Now showing, Lancaster's "Big Picture"
When I found I had to sign up to writing about the Transition “Big Picture” a certain gloom came over me. That and the determination not to be the second to last person to fill in the blogging rota next time. Gloom because those who know about the Transition “Big Picture” are wonderful, knowledgeable, internet surfing, transition book reading inhabitants of a world I shall never attain. I love to listen to them but have nothing useful to add.
Thrown back on my own initiative, as it were, I pondered on Lancaster’s “ Big Picture”. Was it to be “our adventures with the EDAP,” or “2011- year of the CIC” or even “ organic v local, the great debate”? I got so gloomy, I lost my ironic edge and remembered not only the initial excitement of discovering there was such a thing as Transition but the moment when all those pieces of jigsaw came together and I saw the world in a new way. Sitting in the Duke’s Theatre in Lancaster, in a cramped room full of people I had never met before, watching the Transition film.
The Transition Handbook charts the beginnings of not just Totnes, but several other initiatives as characterised by the showing of films like “The End of Suburbia” and Gail Capstick, one of our first few Transition dreamers in Lancaster, was quick to see film as a way to draw people to the initiative. The week I saw the Transition film she also organised one about the effect of waste plastic on the albatrosses of Midway. I don’t remember the title but such was the effect of seeing those images that two years later I still have the toothbrush with the little replaceable heads, get my washing liquids in refillable bottles and prefer my tomatoes in brown paper bags rather than plastic boxes. Not much against a tide of plastic, I know, but it was action, it was immediate and it was as the result of a film that I suddenly put my life and my actions in a new context, a much wider context, a context that demanded change.
A few weeks later, I joined Gail in the Education Group and found that her commitment to the Transition “Big Picture” meant we were running film seasons two or three times a year. Meetings spent picking films, hours acquiring and previewing them and then Thursday night showings. We used the lecture theatre at the Storey Institute in town to start with, Gail having charmed them into giving us a cheap rate. Often we seemed to be the only ones in the huge building, hoping someone would make sure the equipment would work, that the film goers would find the labyrinthine way to the lecture theatre and the bar might finally open. Our budget was low, entry was cheap, films were sometimes erratic. We never did see the last twenty minutes of ‘The Power of Community’. Every week one of us spent the showing worrying about the sound and visuals, whilst another worried about leading the discussion afterwards. Films like ‘The Pig Business’ ‘Who Killed the Electric Car?’ and ‘What a Way to Go’ don’t leave any audience feeling cheerful. We had to acknowledge the feelings: in discussion we tried to introduce Transition ideas and activities and engender hope.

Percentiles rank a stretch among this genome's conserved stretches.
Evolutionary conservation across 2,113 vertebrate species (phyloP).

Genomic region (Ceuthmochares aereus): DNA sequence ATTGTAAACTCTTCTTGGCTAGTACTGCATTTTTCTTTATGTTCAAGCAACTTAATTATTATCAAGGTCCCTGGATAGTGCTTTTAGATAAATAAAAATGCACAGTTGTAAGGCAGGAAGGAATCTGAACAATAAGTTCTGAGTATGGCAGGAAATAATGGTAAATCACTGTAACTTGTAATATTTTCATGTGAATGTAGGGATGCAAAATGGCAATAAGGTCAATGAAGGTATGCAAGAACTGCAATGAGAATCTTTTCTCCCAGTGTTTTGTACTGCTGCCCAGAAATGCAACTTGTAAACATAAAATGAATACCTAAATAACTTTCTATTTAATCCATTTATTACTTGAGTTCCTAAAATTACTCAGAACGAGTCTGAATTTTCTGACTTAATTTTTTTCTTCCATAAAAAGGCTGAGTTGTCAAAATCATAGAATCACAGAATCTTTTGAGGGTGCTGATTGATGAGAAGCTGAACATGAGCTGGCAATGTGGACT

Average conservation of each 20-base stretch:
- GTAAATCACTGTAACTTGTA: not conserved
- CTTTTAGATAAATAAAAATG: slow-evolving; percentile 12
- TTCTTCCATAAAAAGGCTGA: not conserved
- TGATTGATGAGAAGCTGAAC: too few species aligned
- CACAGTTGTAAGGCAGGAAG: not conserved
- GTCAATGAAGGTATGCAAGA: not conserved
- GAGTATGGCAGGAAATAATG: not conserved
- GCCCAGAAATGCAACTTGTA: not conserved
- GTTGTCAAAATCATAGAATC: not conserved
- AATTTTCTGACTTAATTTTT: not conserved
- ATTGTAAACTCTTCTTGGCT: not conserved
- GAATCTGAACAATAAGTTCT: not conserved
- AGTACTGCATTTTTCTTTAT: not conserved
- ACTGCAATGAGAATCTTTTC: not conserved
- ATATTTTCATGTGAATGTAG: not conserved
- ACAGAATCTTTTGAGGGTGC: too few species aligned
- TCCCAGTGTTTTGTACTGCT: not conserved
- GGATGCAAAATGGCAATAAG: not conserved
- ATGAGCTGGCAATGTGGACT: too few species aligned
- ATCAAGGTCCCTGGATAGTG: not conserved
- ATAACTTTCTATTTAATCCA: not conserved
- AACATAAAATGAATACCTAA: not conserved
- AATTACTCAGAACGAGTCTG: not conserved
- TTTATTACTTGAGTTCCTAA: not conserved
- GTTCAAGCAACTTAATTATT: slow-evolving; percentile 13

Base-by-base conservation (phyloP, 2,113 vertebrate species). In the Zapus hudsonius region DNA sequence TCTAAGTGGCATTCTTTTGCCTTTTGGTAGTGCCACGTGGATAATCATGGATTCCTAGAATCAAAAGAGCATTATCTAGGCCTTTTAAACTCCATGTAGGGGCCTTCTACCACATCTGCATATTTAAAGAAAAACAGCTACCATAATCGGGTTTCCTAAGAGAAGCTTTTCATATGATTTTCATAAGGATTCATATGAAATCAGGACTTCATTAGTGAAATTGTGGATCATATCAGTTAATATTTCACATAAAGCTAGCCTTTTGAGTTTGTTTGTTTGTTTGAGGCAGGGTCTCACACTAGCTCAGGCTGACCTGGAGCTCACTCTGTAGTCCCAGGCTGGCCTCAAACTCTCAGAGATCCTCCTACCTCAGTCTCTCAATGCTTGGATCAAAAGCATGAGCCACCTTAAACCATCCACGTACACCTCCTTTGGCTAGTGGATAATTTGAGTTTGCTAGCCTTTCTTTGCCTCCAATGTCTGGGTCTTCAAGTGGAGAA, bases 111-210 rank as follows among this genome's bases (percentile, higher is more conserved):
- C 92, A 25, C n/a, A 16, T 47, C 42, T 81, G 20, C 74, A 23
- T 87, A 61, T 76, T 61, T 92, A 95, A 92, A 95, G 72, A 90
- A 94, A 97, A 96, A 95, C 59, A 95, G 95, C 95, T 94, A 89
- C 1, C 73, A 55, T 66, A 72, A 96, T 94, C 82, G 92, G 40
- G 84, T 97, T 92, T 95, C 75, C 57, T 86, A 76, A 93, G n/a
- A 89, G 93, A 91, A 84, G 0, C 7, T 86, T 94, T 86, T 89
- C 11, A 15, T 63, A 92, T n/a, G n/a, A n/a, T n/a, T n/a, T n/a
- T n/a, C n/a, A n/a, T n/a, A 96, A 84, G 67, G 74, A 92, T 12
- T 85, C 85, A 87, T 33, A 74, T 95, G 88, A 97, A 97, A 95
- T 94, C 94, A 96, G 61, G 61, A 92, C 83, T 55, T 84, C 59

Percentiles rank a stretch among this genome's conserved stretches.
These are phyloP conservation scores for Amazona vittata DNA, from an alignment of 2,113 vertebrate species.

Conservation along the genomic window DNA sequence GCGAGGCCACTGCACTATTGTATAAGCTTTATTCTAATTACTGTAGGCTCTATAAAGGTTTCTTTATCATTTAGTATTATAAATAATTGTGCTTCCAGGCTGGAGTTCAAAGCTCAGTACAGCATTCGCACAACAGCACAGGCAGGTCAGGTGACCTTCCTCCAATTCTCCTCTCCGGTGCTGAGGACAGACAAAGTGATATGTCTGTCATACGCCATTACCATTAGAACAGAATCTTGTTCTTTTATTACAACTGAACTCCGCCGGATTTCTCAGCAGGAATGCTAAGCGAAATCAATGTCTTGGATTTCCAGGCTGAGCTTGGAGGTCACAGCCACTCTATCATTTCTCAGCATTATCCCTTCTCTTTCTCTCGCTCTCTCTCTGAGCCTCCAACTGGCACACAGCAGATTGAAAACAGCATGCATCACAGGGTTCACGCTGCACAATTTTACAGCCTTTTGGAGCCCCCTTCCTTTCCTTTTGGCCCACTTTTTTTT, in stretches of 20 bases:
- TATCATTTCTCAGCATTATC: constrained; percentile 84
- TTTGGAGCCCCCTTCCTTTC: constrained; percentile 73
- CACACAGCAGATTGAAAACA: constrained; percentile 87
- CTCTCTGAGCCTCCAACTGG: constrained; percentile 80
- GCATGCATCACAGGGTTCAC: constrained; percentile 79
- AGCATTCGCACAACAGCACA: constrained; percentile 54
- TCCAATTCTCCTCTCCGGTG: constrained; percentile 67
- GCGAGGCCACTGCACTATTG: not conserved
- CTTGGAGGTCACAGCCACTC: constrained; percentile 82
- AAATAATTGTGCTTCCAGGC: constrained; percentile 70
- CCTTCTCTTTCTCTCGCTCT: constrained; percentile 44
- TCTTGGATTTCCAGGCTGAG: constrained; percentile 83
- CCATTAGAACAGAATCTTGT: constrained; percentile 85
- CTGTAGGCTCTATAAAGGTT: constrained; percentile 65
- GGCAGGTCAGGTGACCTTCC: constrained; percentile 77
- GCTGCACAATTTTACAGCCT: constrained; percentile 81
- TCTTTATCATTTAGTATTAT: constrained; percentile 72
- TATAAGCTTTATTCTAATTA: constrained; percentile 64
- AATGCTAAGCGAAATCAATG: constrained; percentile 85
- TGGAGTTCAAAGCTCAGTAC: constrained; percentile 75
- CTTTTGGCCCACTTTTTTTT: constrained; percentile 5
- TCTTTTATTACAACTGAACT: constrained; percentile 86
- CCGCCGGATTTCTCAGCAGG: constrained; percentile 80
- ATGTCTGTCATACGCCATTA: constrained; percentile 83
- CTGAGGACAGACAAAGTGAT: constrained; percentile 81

Some discussions were magic, others didn’t really start until we got into the bar.
Putting a discussion between a couple of episodes of the Powerdown Show, proved really engaging, but once the audience got talking to each other we couldn’t stop them.
The wonder of our weekly ‘Big Picture’ was not that we attracted a huge audience, or a loyal following but that each film seemed to draw in a few people we hadn’t met before and often those people then appeared at other Transition events. Just like me, they were drawn by an interest, whether it was the composting gurus at ‘Dirt’ or the the allotmenteers at ‘The Vanishing of the Bees’ and went away having made a connection they felt confident to pick up again in another Transition activity. The downside of the process was that we didn’t crack the business of reaching a wider audience - getting posters and adverts out was time consuming, expensive and didn’t seem to work too well. Often we found new people came through word of mouth alone. Small was beautiful and useful but it didn’t pay the bills and eventually our cheap deal ran out.
We tried another venue and a wider range of films, reflecting the financial crisis with ‘The Economics of Happiness’ as well as screening our very own Transition Lancaster film made by local film maker Mark Rotherham. Still unhappy with our ability to reach an audience, Gail had a moment of inspiration. She went back to the Duke’s Theatre which runs regular film showings and they agreed to show two films a month for us, advertised in their widely circulated programme. Often a film runs three times in a week, one night being followed by a Transition led discussion. It’s a lovely arrangement which brings in a good audience from all over town. Next week they are showing ‘Into Eternity’ and ‘Gasland’ to coincide with the Lancaster One Planet Festival.
Which makes it two years exactly since I sat in that same room in the Dukes Theatre and watched the film that changed my “Big Picture” forever.